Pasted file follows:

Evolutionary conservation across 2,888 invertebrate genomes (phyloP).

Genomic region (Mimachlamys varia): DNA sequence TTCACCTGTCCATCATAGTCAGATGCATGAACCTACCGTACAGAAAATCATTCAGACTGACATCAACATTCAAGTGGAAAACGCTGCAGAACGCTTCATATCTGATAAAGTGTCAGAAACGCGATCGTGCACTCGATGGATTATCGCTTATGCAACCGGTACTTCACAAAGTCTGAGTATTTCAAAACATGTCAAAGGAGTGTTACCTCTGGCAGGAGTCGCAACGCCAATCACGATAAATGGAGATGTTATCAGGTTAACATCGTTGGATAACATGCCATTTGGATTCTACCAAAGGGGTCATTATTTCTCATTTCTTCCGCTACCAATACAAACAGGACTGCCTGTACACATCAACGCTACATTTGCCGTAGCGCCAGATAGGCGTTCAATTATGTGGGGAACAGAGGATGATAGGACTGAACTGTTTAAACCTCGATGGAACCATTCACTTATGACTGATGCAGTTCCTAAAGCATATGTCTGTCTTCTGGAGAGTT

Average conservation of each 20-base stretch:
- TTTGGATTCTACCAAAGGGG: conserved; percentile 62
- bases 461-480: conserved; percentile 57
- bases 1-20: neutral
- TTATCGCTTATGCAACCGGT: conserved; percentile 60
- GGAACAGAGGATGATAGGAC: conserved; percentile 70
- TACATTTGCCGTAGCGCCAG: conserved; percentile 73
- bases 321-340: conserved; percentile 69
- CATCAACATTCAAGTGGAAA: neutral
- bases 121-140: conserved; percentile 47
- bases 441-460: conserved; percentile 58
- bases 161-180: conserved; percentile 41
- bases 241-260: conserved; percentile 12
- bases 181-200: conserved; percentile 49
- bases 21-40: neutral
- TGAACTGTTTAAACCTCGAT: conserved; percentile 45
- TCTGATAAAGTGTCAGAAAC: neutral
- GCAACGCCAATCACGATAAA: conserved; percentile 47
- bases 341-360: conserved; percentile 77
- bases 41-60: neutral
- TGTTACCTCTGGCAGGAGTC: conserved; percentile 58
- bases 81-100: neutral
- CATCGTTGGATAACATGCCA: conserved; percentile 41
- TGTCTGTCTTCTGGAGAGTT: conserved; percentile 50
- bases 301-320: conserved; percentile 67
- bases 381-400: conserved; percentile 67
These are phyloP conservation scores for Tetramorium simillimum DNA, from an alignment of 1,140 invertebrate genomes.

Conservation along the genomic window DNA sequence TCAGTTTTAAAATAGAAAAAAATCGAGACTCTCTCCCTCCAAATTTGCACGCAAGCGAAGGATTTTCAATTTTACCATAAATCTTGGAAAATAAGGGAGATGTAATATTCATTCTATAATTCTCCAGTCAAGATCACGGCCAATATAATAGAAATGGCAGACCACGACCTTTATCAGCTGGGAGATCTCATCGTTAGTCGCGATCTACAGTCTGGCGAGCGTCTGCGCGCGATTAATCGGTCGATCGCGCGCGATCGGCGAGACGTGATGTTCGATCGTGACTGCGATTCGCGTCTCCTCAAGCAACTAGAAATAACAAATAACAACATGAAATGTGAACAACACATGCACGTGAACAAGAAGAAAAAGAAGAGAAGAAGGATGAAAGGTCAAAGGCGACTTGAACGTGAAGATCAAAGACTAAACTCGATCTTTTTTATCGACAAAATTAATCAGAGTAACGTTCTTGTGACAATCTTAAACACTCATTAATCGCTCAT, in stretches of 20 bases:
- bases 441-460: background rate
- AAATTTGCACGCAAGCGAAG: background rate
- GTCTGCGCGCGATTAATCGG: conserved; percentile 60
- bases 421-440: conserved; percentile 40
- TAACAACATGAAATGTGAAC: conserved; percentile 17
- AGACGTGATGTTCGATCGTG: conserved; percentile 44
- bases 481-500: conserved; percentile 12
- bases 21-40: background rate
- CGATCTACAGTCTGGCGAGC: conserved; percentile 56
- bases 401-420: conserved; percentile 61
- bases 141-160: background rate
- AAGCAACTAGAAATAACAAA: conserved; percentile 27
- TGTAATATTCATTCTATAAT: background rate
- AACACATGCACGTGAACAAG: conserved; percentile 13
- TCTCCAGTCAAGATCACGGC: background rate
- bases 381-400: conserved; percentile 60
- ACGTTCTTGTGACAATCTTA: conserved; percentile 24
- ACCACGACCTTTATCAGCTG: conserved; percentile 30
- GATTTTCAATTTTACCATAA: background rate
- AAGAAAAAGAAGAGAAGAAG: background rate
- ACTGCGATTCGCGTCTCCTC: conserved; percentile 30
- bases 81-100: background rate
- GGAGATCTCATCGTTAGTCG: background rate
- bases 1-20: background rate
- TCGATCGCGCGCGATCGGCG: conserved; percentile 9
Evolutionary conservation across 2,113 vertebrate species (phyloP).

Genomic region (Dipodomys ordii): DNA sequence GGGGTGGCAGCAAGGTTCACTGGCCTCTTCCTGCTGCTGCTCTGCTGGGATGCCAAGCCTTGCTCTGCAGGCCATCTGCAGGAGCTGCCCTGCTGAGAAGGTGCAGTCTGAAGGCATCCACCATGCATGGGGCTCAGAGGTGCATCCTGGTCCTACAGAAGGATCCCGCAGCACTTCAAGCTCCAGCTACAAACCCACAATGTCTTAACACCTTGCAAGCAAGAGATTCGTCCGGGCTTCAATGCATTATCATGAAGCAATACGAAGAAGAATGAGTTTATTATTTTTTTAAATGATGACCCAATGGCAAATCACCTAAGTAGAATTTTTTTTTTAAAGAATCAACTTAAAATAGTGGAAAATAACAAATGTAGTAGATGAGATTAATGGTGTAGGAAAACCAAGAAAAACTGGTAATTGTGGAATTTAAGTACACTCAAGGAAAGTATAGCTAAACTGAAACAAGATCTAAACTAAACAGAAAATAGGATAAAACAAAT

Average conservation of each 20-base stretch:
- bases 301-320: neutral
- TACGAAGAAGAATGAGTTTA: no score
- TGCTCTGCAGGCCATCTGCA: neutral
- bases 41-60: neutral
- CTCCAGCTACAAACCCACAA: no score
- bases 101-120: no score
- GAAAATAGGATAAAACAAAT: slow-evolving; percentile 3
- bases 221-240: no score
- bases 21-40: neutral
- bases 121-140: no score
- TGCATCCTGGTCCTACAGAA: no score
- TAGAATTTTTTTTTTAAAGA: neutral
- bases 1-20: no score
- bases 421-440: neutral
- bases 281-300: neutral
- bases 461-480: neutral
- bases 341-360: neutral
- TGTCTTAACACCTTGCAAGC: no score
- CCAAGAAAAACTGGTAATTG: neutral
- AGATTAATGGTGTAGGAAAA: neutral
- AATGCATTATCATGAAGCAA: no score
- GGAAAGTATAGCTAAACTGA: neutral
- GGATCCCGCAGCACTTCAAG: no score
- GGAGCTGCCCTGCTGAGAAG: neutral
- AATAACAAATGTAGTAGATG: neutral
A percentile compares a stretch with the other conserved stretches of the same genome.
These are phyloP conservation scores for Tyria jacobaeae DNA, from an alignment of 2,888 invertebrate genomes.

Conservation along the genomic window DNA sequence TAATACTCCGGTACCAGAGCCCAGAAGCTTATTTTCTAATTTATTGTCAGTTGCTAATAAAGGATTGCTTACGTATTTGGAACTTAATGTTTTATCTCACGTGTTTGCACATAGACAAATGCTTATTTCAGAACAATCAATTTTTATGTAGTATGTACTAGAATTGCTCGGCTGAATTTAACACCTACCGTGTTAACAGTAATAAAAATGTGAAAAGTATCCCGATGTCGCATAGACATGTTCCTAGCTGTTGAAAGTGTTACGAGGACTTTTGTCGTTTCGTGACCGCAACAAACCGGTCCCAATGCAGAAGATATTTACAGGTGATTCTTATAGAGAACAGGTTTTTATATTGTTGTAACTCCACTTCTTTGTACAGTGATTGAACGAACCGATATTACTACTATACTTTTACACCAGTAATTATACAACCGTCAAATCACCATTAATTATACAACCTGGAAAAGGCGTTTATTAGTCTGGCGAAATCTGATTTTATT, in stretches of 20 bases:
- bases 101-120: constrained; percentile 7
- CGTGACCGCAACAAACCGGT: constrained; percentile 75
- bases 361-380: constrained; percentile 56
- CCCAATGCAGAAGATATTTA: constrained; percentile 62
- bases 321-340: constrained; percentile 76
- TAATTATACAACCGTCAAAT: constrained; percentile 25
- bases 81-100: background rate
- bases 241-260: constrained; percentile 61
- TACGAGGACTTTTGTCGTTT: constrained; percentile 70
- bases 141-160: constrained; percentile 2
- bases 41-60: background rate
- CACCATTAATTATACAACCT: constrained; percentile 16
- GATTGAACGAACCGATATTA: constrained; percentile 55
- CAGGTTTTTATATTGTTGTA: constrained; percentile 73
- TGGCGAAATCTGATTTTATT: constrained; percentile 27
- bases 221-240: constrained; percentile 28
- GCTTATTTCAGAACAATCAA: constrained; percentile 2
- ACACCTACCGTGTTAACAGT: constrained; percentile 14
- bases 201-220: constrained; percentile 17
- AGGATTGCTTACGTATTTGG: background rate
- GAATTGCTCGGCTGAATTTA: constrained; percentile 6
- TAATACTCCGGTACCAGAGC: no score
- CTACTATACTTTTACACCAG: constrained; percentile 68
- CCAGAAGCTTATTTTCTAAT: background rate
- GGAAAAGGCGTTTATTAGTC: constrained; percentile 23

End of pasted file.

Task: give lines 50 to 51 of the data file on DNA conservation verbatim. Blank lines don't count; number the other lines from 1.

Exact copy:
- AAGAAAAAGAAGAGAAGAAG: background rate
- ACTGCGATTCGCGTCTCCTC: conserved; percentile 30